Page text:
Childhood obesity is one of the most serious public health challenges of the current century. According to the World Health Organization (WHO), in 2016, the number of overweight children under the age of 5 worldwide, is estimated to be over 41 million. Almost half of all overweight children under this age lived in Asia and one quarter lived in Africa.
Societal trends and food marketing are the guilty ones
WHO recognized that the increasing prevalence of childhood obesity results from changes in society. These comprise social and economic development and policies in the areas of agriculture, transport, urban planning, the environment, food processing, distribution and marketing, as well as education.
As stated by Childhood Obesity Foundation, “societal trends have dramatically altered the nature of play and the way children interact with their environment”. Nowadays, they are exposed to marketing of foods and non-alcoholic beverages high in fat, sugar and/or sodium. A study made by WHO adds that “researchers examining food brand websites have found that child-oriented webpages frequently promote unhealthy products with dynamic, engaging, persuasive techniques”. A lack of access to physical activity opportunities and a sedentary “screen time” habit are also contributors to this scenario.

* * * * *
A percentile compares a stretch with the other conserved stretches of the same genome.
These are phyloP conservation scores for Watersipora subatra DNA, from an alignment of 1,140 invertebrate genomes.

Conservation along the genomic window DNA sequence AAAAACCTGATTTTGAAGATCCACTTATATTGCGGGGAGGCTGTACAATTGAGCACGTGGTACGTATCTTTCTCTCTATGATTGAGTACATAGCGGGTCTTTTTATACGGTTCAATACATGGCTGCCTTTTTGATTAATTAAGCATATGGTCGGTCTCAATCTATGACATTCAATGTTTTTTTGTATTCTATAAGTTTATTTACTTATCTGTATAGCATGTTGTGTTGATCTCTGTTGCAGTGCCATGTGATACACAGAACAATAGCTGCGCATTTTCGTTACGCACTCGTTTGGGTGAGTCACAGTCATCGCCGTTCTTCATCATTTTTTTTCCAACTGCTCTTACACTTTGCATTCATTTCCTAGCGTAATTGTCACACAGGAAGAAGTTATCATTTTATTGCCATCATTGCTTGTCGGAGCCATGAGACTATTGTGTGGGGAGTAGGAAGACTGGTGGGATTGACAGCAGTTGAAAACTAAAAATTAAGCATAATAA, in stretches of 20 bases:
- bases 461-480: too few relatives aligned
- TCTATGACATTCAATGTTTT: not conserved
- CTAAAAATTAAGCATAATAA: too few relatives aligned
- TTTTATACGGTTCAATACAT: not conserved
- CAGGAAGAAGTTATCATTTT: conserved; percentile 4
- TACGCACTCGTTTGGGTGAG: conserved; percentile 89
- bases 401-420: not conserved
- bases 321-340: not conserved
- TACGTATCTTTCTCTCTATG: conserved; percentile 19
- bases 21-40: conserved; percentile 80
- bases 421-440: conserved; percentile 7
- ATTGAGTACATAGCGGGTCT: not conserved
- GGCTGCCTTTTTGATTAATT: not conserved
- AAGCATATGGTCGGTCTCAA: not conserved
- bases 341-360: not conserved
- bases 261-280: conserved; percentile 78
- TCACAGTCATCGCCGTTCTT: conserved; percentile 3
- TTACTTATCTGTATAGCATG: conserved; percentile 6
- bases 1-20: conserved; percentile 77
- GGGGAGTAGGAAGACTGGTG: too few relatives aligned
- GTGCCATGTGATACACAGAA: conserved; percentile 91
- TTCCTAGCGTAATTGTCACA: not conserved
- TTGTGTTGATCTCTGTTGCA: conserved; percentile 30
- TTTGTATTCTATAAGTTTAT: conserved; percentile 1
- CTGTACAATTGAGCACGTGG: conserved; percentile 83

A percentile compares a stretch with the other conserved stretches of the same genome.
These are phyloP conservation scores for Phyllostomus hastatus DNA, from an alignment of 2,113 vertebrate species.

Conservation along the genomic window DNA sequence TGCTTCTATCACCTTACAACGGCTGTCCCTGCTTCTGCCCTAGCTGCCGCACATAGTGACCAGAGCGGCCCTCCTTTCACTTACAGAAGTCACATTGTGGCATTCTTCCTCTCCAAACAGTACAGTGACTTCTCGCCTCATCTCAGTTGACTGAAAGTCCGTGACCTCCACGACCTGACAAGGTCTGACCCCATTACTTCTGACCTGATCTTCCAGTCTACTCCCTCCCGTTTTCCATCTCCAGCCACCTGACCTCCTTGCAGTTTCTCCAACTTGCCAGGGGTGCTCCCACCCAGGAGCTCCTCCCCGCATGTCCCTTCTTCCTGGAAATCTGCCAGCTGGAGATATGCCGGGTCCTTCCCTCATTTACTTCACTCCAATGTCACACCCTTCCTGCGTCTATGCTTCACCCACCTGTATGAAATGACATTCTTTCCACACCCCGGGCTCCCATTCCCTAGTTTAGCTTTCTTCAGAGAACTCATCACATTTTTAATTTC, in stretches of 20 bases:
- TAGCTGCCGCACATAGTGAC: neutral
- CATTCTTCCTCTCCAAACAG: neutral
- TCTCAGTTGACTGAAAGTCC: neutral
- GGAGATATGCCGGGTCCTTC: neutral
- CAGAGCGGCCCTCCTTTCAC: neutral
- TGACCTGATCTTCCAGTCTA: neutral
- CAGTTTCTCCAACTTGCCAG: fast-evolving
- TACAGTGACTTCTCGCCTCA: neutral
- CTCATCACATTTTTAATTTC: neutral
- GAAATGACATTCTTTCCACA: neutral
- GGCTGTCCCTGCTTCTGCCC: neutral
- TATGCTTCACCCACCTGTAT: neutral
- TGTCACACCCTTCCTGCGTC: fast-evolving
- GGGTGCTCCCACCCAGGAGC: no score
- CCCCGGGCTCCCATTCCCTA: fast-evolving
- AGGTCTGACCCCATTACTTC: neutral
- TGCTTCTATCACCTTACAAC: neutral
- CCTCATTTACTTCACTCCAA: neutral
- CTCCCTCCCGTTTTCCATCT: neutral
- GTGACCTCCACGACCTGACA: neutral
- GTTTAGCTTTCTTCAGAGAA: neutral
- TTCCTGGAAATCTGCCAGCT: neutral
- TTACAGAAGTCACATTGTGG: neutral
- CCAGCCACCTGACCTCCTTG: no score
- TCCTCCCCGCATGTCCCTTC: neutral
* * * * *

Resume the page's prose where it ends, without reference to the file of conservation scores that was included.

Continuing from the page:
Prevention through a healthy diet
A healthy diet is crucial to prevent malnutrition in all forms as well as a range of noncommunicable diseases and conditions. There isn’t a unique formula to everyone since each individual has his own needs, there are nevertheless basic principles to follow (according to Eatwell Guide):
– Eat at least 5 portions of a variety of fruit and vegetables every day;- Base meals on potatoes, bread, rice, pasta or other starchy carbohydrates, choosing wholegrain versions where possible;
– Have some dairy or dairy alternatives (such as soya drinks), choosing lower fat and lower sugar options;
– Eat some beans, pulses, fish, eggs, meat and other proteins (including 2 portions of fish every week, one of which should be oily);
– Choose unsaturated oils and spreads and eat in small amounts;
– Drink 6-8 cups/glasses of fluid a day;
– If consuming foods and drinks high in fat, salt or sugar have these less often and in small amounts.
In case of infants, WHO adds:
– They should be breastfed exclusively during the first 6 months of life.
– From 6 months of age, breast milk should be complemented with a variety of adequate, safe and nutrient dense complementary foods. Salt and sugars should not be added to complementary foods.